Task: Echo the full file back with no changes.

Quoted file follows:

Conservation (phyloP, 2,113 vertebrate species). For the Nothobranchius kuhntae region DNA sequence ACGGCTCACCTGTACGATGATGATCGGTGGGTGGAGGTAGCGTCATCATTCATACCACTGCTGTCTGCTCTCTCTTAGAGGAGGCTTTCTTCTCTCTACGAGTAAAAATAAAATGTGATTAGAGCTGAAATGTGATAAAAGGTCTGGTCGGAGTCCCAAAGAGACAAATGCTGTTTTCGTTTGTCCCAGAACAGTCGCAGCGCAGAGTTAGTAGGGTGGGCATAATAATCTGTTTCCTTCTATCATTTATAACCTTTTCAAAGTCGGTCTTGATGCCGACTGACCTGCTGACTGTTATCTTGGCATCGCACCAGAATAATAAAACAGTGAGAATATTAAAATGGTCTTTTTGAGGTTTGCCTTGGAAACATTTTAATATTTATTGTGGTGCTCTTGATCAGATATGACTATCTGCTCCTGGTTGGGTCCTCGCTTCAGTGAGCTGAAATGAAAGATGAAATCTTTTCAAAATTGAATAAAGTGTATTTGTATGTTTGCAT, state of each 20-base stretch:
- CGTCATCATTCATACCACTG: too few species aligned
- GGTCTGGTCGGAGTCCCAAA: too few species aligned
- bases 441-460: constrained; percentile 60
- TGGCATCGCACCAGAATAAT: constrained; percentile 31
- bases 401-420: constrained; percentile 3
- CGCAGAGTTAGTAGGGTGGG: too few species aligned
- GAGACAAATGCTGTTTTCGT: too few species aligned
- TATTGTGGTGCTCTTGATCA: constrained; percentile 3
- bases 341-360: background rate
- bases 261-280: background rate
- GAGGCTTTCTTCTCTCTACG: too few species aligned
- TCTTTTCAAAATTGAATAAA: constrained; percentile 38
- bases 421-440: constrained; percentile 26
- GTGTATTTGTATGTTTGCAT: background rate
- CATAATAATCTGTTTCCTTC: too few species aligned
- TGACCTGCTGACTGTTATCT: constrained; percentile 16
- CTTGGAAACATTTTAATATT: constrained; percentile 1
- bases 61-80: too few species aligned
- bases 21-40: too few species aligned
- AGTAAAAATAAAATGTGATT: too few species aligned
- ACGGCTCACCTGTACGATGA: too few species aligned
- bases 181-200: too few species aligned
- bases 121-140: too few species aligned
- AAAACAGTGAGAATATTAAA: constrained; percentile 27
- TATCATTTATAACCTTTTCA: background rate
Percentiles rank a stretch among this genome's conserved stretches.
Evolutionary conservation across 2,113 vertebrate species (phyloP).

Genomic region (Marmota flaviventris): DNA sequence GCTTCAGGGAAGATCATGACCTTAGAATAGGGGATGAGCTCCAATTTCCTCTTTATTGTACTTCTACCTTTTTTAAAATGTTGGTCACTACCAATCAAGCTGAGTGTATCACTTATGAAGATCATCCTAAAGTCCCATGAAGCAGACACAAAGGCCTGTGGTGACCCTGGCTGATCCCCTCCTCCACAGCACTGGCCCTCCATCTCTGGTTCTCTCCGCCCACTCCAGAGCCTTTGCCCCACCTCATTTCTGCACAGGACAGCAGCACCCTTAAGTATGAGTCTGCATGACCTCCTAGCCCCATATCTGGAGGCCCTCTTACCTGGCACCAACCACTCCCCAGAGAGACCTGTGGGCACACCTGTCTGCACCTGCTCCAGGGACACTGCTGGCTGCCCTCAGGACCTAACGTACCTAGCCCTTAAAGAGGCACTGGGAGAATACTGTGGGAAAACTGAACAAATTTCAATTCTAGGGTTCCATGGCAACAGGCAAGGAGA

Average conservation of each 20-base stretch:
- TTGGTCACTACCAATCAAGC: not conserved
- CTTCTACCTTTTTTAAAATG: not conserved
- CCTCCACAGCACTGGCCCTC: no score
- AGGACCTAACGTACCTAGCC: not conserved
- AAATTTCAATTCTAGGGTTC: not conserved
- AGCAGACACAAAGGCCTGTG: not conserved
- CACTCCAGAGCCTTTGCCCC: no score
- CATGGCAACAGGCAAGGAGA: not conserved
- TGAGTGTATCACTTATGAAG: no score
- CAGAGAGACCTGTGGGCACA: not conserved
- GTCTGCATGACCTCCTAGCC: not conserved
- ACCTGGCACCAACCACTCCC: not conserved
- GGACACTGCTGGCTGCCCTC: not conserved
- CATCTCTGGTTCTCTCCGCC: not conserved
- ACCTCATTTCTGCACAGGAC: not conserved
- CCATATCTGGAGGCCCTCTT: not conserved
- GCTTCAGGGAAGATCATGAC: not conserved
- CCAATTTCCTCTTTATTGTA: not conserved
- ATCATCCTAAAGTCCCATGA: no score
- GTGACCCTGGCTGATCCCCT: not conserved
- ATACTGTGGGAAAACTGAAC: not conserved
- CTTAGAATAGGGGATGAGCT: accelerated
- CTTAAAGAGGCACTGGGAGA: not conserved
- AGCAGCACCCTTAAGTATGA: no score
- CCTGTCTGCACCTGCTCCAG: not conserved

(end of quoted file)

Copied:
Conservation (phyloP, 2,113 vertebrate species). For the Nothobranchius kuhntae region DNA sequence ACGGCTCACCTGTACGATGATGATCGGTGGGTGGAGGTAGCGTCATCATTCATACCACTGCTGTCTGCTCTCTCTTAGAGGAGGCTTTCTTCTCTCTACGAGTAAAAATAAAATGTGATTAGAGCTGAAATGTGATAAAAGGTCTGGTCGGAGTCCCAAAGAGACAAATGCTGTTTTCGTTTGTCCCAGAACAGTCGCAGCGCAGAGTTAGTAGGGTGGGCATAATAATCTGTTTCCTTCTATCATTTATAACCTTTTCAAAGTCGGTCTTGATGCCGACTGACCTGCTGACTGTTATCTTGGCATCGCACCAGAATAATAAAACAGTGAGAATATTAAAATGGTCTTTTTGAGGTTTGCCTTGGAAACATTTTAATATTTATTGTGGTGCTCTTGATCAGATATGACTATCTGCTCCTGGTTGGGTCCTCGCTTCAGTGAGCTGAAATGAAAGATGAAATCTTTTCAAAATTGAATAAAGTGTATTTGTATGTTTGCAT, state of each 20-base stretch:
- CGTCATCATTCATACCACTG: too few species aligned
- GGTCTGGTCGGAGTCCCAAA: too few species aligned
- bases 441-460: constrained; percentile 60
- TGGCATCGCACCAGAATAAT: constrained; percentile 31
- bases 401-420: constrained; percentile 3
- CGCAGAGTTAGTAGGGTGGG: too few species aligned
- GAGACAAATGCTGTTTTCGT: too few species aligned
- TATTGTGGTGCTCTTGATCA: constrained; percentile 3
- bases 341-360: background rate
- bases 261-280: background rate
- GAGGCTTTCTTCTCTCTACG: too few species aligned
- TCTTTTCAAAATTGAATAAA: constrained; percentile 38
- bases 421-440: constrained; percentile 26
- GTGTATTTGTATGTTTGCAT: background rate
- CATAATAATCTGTTTCCTTC: too few species aligned
- TGACCTGCTGACTGTTATCT: constrained; percentile 16
- CTTGGAAACATTTTAATATT: constrained; percentile 1
- bases 61-80: too few species aligned
- bases 21-40: too few species aligned
- AGTAAAAATAAAATGTGATT: too few species aligned
- ACGGCTCACCTGTACGATGA: too few species aligned
- bases 181-200: too few species aligned
- bases 121-140: too few species aligned
- AAAACAGTGAGAATATTAAA: constrained; percentile 27
- TATCATTTATAACCTTTTCA: background rate
Percentiles rank a stretch among this genome's conserved stretches.
Evolutionary conservation across 2,113 vertebrate species (phyloP).

Genomic region (Marmota flaviventris): DNA sequence GCTTCAGGGAAGATCATGACCTTAGAATAGGGGATGAGCTCCAATTTCCTCTTTATTGTACTTCTACCTTTTTTAAAATGTTGGTCACTACCAATCAAGCTGAGTGTATCACTTATGAAGATCATCCTAAAGTCCCATGAAGCAGACACAAAGGCCTGTGGTGACCCTGGCTGATCCCCTCCTCCACAGCACTGGCCCTCCATCTCTGGTTCTCTCCGCCCACTCCAGAGCCTTTGCCCCACCTCATTTCTGCACAGGACAGCAGCACCCTTAAGTATGAGTCTGCATGACCTCCTAGCCCCATATCTGGAGGCCCTCTTACCTGGCACCAACCACTCCCCAGAGAGACCTGTGGGCACACCTGTCTGCACCTGCTCCAGGGACACTGCTGGCTGCCCTCAGGACCTAACGTACCTAGCCCTTAAAGAGGCACTGGGAGAATACTGTGGGAAAACTGAACAAATTTCAATTCTAGGGTTCCATGGCAACAGGCAAGGAGA

Average conservation of each 20-base stretch:
- TTGGTCACTACCAATCAAGC: not conserved
- CTTCTACCTTTTTTAAAATG: not conserved
- CCTCCACAGCACTGGCCCTC: no score
- AGGACCTAACGTACCTAGCC: not conserved
- AAATTTCAATTCTAGGGTTC: not conserved
- AGCAGACACAAAGGCCTGTG: not conserved
- CACTCCAGAGCCTTTGCCCC: no score
- CATGGCAACAGGCAAGGAGA: not conserved
- TGAGTGTATCACTTATGAAG: no score
- CAGAGAGACCTGTGGGCACA: not conserved
- GTCTGCATGACCTCCTAGCC: not conserved
- ACCTGGCACCAACCACTCCC: not conserved
- GGACACTGCTGGCTGCCCTC: not conserved
- CATCTCTGGTTCTCTCCGCC: not conserved
- ACCTCATTTCTGCACAGGAC: not conserved
- CCATATCTGGAGGCCCTCTT: not conserved
- GCTTCAGGGAAGATCATGAC: not conserved
- CCAATTTCCTCTTTATTGTA: not conserved
- ATCATCCTAAAGTCCCATGA: no score
- GTGACCCTGGCTGATCCCCT: not conserved
- ATACTGTGGGAAAACTGAAC: not conserved
- CTTAGAATAGGGGATGAGCT: accelerated
- CTTAAAGAGGCACTGGGAGA: not conserved
- AGCAGCACCCTTAAGTATGA: no score
- CCTGTCTGCACCTGCTCCAG: not conserved